"I'm grateful to HBO for telling my story and I'd like to thank everyone for their ongoing support. I have acute myeloid leukemia, an aggressive type of cancer. The typical prognosis is 3-6 months to live, but I would like to stress that is for a patient who is not receiving treatment. Fortunately, I am receiving the best treatment in the world and I remain fully confident I will win this battle."

The diagnosis made waves across the entire NBA community after it was revealed. Wednesday night, ESPN's Mike Breen and New York Knicks coach Kurt Rambis paid tribute to Sager's fight during a media timeout in the midst of the Knick's 115-107 win over the Chicago Bulls.

The NBA community, and the entire nation, sends their well wishes to Craig in his fight. Stay strong.

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5 Tips For Your March Madness Bracket

Unpredictability is predictable here.

Hey college basketball fans!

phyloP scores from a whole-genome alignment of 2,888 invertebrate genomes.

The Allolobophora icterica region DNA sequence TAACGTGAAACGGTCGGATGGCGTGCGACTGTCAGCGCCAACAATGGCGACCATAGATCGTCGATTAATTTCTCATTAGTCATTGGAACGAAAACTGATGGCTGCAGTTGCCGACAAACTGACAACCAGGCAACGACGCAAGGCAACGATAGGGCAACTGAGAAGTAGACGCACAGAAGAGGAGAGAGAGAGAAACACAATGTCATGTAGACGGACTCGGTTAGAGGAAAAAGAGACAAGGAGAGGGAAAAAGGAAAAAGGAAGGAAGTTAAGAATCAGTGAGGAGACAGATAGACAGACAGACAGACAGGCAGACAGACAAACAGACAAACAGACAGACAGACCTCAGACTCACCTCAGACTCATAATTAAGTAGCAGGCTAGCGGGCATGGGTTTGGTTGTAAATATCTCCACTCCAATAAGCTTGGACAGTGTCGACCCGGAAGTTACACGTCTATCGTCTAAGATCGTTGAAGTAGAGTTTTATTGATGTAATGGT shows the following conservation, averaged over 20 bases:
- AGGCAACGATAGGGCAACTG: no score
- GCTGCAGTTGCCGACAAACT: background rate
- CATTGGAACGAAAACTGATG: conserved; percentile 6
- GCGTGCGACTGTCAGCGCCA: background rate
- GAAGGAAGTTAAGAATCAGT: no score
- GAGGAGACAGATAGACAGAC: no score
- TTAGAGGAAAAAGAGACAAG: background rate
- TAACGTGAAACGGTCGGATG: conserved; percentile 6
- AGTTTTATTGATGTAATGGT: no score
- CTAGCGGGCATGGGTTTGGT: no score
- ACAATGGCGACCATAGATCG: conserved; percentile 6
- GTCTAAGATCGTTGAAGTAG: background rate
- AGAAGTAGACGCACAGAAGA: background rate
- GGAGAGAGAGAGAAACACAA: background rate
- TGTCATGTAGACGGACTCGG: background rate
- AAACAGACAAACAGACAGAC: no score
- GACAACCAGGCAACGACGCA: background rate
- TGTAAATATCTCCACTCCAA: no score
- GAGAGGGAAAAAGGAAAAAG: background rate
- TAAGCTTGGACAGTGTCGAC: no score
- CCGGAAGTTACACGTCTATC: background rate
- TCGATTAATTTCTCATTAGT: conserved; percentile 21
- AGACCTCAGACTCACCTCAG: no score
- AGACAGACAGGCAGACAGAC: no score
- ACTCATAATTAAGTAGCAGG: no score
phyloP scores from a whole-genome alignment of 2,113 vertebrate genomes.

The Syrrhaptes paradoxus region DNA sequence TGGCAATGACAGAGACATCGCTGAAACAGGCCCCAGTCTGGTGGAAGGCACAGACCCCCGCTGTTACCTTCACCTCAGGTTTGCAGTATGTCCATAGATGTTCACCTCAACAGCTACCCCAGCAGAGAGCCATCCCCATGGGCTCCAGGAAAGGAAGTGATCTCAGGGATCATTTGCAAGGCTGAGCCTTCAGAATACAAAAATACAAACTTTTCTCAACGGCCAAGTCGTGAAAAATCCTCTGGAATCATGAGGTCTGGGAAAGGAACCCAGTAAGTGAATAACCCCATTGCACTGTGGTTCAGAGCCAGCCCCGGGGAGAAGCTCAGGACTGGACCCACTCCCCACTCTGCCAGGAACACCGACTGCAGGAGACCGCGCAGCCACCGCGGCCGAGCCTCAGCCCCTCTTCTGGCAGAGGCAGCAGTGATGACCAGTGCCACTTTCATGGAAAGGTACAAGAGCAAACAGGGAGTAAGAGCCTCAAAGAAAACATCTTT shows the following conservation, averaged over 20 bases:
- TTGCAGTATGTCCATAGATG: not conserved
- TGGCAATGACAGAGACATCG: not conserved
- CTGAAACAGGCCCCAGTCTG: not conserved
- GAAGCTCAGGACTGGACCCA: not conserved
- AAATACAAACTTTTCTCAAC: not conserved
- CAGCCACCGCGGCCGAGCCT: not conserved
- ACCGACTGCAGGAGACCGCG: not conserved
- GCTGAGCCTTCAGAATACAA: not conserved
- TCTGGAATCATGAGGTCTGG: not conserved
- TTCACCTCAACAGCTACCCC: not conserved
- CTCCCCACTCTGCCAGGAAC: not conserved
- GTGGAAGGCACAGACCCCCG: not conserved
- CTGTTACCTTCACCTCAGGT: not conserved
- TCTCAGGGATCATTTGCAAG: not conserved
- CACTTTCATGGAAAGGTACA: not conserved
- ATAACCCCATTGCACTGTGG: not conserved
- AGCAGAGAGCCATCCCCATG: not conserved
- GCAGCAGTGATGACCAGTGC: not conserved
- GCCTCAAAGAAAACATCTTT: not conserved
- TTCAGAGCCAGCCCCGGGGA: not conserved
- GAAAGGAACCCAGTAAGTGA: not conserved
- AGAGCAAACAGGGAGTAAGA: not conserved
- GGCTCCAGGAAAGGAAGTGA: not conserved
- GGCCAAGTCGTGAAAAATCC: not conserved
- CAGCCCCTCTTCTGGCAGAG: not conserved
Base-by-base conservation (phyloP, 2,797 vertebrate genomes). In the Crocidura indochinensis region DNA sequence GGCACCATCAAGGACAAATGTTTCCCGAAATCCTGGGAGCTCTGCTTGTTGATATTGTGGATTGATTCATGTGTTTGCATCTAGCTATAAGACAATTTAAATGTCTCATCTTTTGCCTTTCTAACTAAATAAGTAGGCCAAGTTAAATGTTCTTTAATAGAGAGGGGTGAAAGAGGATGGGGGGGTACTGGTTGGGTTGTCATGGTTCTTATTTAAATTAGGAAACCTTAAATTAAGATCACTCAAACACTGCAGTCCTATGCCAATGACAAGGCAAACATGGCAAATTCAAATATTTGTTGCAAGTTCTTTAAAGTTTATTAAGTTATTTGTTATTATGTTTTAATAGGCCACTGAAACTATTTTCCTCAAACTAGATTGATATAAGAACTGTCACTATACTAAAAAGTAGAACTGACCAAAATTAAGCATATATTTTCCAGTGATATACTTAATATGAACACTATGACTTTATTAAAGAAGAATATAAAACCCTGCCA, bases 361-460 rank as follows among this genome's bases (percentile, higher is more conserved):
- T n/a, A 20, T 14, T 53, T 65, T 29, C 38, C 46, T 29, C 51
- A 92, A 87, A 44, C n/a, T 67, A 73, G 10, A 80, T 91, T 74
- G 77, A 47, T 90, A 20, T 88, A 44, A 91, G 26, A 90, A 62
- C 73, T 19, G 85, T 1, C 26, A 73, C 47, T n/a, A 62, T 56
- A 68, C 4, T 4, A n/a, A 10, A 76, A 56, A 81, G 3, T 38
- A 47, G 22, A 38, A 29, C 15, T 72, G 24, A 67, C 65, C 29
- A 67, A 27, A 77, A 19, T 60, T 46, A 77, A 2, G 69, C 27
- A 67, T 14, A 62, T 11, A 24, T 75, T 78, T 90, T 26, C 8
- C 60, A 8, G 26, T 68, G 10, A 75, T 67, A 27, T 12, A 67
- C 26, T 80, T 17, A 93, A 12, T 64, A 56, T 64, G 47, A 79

The regular season is over, and conferences are about to begin (or have already begun in the case of a select few conferences) their postseason tournaments. You know what that means. Say it with me. It's almost March Madness!

March Madness brings such electricity and excitement for all college basketball fans, as 68 teams duke it out (see what I did there) in the single-elimination NCAA Tournament en route to crowning college basketball's champs. It also brings out the bracket predictions, with many people looking to win pools for money, or simply bragging rights among friends, co-workers and colleagues.

Picking a perfect bracket is just about impossible (with the NCAA going out to say the odds are as low as about 1-in-9.2 quintillion and as high as 1-in-128 billion). With odds like those, plus the unpredictability of the tournament through all the upsets and roll-of-the-dice close games, I can't guarantee you a perfect bracket. Just ask anyone who participated in bracket predictions last year, when no perfect brackets remained before the first round even ended.

But to give you some help, here are five things to look for when filling out your bracket.

1. Don't put all of the No. 1 seeds in the Final Four.
Okay, let's get this one out of the way first. For beginners, this is so tempting to do because it makes sense. "No. 1 means they're the best right? So, let's just play it safe and put all of them in the Final Four."